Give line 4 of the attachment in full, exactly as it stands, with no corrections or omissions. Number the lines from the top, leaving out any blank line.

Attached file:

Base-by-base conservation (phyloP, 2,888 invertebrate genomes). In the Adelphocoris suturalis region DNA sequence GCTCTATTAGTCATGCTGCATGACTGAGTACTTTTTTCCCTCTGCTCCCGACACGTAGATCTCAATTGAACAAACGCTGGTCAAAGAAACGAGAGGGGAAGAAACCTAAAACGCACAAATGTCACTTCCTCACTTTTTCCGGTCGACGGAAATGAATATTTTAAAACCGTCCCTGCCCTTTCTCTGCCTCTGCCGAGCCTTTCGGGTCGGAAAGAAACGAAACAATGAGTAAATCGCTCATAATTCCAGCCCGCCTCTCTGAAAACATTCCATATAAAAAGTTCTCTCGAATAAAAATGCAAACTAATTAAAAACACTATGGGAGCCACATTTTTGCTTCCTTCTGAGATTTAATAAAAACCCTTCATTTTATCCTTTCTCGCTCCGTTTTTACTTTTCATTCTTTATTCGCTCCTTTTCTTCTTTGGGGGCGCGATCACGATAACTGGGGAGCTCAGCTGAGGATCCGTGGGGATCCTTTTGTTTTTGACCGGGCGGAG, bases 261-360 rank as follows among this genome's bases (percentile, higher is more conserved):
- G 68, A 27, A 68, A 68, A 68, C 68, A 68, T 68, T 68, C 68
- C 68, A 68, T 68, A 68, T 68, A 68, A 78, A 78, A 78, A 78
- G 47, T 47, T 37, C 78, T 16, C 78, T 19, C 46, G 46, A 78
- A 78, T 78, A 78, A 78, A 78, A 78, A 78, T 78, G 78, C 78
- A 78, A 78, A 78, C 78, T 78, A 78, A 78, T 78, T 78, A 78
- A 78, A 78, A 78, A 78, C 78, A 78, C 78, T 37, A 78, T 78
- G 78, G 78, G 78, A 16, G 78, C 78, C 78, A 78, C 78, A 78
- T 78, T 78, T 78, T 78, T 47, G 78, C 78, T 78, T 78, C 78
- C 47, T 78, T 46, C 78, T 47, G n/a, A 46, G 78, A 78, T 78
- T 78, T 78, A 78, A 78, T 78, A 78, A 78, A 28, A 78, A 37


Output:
- G 47, T 47, T 37, C 78, T 16, C 78, T 19, C 46, G 46, A 78